California Gov. Gavin Newsom speaks during a June 10 news conference in San Francisco. Facing a tight recall election in September, the governor is pushing a new initiative critics say will bring even more homeless to California. (Justin Sullivan / Getty Images)
By Cameron Arcand August 11, 2021 at 2:39pm
California is at a political crossroads, with voters facing the decision of whether to recall Democratic Gov. Gavin Newsom and possibly replace him with a Republican.
Newsom’s Monday news conference regarding his so-called “California Comeback” plan to solve homelessness was not well received, as some viewed it as an invitation for homeless from around the country to set up shop in the Golden State.
“It’s about getting people off the streets, out of incidents of crisis, and meeting people where they are and to the extent that people want to come here for new beginnings and all income levels, that’s part of the California dream,” he said, according to the Washington Examiner.
“We have a responsibility to accommodate and enliven and inspire, and California’s dream is still alive and well.”
“I’m proud of people from around the world looking at California again for opportunity, and that, again, that should not just be for certain people. All people should aspire to that California dream regardless of their income level and regarding their lot in life.” he continued.
The Examiner pointed out that Los Angeles Sheriff Alex Villanueva, who is a Democrat, took issue with Newsom’s remarks on people of all “income levels” coming to the state.
However liberal the sentiment might be, it should be unthinkable for a state already inundated with homeless.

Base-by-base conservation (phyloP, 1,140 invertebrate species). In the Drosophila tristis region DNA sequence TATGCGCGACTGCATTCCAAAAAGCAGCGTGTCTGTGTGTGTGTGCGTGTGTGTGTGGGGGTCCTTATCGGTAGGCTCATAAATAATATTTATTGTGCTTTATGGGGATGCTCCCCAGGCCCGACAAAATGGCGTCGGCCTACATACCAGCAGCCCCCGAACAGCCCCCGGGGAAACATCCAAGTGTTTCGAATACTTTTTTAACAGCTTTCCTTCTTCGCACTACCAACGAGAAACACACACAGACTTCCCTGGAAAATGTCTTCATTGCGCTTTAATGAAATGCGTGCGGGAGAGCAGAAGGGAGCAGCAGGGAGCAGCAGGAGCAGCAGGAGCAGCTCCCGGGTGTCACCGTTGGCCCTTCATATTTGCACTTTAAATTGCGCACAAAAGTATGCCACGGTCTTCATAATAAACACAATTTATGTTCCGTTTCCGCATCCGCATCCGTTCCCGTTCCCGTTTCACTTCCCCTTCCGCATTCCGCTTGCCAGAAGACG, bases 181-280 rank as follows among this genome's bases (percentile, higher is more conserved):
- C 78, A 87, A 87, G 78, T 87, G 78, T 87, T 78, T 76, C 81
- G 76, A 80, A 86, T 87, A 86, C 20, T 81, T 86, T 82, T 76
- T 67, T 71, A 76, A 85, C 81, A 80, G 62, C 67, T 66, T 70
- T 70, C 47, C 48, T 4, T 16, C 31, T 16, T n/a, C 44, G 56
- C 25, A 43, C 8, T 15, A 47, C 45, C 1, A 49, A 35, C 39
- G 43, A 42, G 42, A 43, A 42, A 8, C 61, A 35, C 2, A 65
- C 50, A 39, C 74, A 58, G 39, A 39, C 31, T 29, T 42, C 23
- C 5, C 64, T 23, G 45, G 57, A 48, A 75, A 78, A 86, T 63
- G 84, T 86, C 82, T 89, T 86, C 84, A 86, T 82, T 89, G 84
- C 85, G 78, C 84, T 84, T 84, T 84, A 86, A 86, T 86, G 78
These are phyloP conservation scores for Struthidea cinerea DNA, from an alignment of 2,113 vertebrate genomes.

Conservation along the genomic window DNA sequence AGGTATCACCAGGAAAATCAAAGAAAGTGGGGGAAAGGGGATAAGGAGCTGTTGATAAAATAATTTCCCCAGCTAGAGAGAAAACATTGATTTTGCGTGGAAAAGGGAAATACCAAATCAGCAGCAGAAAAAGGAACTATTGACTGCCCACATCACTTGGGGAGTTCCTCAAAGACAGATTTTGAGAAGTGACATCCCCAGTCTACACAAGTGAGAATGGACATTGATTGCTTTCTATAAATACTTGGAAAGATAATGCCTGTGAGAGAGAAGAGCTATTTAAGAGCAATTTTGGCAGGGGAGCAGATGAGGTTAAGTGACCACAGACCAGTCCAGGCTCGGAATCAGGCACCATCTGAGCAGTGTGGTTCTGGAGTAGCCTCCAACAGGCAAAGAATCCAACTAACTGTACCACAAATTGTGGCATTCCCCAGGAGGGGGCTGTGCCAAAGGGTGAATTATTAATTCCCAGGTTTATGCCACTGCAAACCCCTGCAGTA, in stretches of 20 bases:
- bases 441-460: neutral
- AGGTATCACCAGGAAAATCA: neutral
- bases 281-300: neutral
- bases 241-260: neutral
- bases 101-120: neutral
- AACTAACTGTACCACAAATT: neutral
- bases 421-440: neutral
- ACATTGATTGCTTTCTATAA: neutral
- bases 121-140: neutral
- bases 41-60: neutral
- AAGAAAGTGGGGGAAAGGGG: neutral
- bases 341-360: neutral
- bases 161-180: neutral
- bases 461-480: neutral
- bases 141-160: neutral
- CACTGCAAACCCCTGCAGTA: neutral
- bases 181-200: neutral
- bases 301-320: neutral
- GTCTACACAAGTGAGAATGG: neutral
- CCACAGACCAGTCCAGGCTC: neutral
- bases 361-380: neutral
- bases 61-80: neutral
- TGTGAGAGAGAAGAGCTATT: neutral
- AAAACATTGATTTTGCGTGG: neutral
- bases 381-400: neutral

“Those comments blew us away. We are trying to keep our heads above water, and he goes and says that?” Villanueva told the outlet.
“When he invites the rest of the nation’s homeless to California, that is the death wish.”
Does Gavin Newsom deserve to be recalled?
The sheriff, who established himself as an outspoken presence during last year’s riots, even expressed that he supports the recall as a “private citizen.”
Los Angeles has been at the heart of California’s homeless crisis, with an estimated 41,000 homeless inside the city limits, according to a KABC-TV March report, which cited Los Angeles Homeless Services Authority.
The state has already spent billions on social programs for the homeless, according to an Aug. 3 KABC report. Except it’s a lack of urgency at state and local levels that has perpetuated the disaster.
Villanueva is correct in his assertion that Newsom is promoting an open-door policy with his rhetoric, and has been for years.
The fact that Newsom waited until a pandemic recovery period and a looming recall election — set for Sept. 14 — to push homeless solutions proves that he has no interest in legitimately serving California residents.
Democratic policies, including high property taxes and leniency toward criminals have made the Golden State a nightmare for many residents, especially those in impoverished areas.
Yet Democrats in both California and Washington, of course, keep supporting their party comrade.
White House Press Sec. Jen Psaki says “we certainly support Gov. Newsom” (D-CA) in the face of his recall election. pic.twitter.com/2octO203bu
— The Recount (@therecount) August 11, 2021
The governor has repeatedly slammed the close recall election as a Republican hit job, but has done nothing to prove Democrats like Villanueva wrong.
His political position is tenuous. An Emerson College poll released last week showed a virtual tie among surveyed voters on whether to recall the governor, with conservative Republican and talk show host Larry Elder leading the field of potential replacements.
No doubt aware of his hazard, Newsom is getting desperate to show Californians that he cares more about the issues than himself, and is failing miserably.
Any forward-thinking voter will vote to remove the governor next month.